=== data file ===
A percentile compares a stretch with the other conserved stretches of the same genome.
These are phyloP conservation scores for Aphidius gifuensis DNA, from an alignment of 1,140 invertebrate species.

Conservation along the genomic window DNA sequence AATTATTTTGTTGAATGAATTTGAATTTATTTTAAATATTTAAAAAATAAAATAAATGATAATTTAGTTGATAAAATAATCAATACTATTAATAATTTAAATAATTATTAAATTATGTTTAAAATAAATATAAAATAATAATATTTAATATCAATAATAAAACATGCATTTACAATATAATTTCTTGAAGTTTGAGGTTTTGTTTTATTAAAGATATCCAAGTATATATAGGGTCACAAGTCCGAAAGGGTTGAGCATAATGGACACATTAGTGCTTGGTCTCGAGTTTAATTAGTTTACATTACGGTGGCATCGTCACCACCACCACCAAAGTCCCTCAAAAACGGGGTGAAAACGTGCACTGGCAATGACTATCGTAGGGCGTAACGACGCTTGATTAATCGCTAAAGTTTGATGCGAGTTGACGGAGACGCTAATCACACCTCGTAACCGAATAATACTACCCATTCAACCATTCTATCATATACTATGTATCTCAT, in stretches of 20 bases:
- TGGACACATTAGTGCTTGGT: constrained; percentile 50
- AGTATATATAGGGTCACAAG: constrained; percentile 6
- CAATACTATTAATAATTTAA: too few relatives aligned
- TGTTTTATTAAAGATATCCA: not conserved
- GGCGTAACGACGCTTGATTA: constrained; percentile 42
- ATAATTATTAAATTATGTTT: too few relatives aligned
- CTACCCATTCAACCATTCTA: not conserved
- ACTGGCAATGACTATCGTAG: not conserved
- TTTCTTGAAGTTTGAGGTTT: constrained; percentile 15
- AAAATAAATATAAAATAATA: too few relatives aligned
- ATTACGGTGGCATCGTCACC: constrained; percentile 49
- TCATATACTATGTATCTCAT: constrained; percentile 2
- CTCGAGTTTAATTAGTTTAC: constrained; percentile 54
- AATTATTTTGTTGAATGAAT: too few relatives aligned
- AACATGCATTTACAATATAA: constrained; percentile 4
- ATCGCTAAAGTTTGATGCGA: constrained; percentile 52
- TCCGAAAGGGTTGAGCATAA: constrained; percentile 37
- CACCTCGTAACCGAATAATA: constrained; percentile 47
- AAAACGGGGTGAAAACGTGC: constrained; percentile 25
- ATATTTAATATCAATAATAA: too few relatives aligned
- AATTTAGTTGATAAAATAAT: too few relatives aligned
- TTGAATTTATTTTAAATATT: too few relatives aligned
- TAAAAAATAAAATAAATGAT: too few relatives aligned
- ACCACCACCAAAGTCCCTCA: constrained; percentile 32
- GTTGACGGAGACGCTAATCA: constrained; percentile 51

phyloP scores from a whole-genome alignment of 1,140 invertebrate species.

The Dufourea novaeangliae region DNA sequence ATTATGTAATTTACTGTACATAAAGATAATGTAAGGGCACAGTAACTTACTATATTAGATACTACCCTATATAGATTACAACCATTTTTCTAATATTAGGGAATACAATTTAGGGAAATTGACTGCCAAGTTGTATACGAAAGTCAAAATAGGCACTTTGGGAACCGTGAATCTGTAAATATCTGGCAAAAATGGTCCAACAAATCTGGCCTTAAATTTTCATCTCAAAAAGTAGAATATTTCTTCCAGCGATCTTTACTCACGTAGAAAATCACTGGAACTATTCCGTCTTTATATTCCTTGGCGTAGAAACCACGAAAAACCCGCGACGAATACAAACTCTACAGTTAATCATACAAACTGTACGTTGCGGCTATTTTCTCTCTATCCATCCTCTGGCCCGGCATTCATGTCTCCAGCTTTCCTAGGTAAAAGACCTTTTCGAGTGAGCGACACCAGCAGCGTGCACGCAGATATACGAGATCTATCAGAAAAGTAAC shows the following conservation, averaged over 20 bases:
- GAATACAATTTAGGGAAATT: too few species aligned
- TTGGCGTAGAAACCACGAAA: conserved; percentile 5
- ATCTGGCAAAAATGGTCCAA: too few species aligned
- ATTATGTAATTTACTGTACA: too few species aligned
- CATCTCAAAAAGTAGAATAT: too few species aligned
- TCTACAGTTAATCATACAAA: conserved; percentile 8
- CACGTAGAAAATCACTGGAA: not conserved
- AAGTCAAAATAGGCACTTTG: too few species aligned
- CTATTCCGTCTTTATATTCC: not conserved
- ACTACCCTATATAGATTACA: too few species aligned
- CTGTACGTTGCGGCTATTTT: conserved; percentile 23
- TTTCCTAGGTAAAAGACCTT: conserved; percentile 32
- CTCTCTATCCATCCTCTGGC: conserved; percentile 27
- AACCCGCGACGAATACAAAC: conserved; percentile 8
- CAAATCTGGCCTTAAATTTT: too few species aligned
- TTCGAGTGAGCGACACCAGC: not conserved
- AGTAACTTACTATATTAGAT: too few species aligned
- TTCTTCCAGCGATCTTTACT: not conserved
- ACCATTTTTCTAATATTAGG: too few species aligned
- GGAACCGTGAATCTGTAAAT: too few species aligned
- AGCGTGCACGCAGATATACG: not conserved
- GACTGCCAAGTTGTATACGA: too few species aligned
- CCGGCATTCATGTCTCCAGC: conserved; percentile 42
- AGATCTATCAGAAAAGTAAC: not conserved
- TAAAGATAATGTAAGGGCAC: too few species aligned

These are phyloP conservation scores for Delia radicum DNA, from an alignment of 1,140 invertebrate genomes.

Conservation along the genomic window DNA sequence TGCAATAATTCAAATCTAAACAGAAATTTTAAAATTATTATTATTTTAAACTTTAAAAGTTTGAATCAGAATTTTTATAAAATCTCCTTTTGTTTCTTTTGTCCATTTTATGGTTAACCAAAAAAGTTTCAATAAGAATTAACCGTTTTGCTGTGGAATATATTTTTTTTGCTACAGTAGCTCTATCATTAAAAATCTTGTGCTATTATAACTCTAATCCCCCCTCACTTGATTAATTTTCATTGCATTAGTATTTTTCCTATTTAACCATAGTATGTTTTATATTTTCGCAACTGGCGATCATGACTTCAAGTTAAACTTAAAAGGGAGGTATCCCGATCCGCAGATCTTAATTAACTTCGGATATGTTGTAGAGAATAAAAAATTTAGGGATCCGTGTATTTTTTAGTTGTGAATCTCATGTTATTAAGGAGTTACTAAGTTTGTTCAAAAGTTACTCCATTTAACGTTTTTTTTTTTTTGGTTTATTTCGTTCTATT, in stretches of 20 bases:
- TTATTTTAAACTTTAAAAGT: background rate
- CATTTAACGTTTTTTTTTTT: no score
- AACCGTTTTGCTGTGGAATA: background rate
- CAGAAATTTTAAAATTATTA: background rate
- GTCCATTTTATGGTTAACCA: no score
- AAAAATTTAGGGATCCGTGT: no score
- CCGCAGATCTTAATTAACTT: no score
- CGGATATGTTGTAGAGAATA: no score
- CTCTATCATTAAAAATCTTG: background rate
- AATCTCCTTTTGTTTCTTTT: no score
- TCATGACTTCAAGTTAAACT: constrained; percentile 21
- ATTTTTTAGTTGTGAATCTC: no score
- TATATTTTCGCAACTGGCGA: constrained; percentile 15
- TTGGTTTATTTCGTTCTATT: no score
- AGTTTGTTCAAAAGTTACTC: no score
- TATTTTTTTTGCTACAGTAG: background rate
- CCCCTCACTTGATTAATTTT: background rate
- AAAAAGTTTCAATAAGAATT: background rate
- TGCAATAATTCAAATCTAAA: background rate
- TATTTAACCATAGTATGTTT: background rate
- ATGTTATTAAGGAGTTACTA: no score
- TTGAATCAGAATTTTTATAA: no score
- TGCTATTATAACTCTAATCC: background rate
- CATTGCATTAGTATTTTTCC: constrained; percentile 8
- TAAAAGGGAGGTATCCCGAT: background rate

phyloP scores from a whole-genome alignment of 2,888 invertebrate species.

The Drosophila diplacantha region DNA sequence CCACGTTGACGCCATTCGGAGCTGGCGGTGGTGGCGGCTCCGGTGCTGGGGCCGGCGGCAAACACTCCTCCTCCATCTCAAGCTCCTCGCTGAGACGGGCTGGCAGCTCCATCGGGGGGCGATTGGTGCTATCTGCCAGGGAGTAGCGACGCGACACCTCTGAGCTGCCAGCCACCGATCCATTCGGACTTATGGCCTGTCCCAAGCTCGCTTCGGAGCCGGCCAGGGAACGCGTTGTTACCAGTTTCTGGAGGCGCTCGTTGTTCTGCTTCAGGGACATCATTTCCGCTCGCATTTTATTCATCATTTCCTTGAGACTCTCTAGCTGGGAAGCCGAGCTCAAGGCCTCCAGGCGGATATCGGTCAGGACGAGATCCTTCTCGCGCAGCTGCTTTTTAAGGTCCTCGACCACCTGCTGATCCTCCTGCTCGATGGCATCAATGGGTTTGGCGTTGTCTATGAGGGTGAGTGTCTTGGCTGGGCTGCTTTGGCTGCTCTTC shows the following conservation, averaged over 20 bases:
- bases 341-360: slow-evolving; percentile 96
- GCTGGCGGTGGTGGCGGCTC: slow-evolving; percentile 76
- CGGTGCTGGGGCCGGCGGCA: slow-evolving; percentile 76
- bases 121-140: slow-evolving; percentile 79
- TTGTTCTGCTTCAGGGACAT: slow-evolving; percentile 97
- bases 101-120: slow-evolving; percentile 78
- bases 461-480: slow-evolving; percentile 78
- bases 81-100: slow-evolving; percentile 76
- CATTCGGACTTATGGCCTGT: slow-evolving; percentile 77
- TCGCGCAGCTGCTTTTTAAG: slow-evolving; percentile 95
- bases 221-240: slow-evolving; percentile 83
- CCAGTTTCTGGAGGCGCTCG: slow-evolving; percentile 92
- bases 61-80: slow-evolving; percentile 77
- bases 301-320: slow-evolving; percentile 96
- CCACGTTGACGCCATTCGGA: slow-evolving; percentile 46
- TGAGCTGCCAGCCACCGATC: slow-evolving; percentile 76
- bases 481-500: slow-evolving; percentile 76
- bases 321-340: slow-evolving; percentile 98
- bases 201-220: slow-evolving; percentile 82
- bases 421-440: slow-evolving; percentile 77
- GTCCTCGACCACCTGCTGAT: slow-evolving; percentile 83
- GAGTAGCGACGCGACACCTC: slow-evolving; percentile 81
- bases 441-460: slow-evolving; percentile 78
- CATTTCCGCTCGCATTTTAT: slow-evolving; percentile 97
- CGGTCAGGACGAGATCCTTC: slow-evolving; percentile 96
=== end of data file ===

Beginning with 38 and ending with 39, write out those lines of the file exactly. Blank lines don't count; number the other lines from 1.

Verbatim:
- AAGTCAAAATAGGCACTTTG: too few species aligned
- CTATTCCGTCTTTATATTCC: not conserved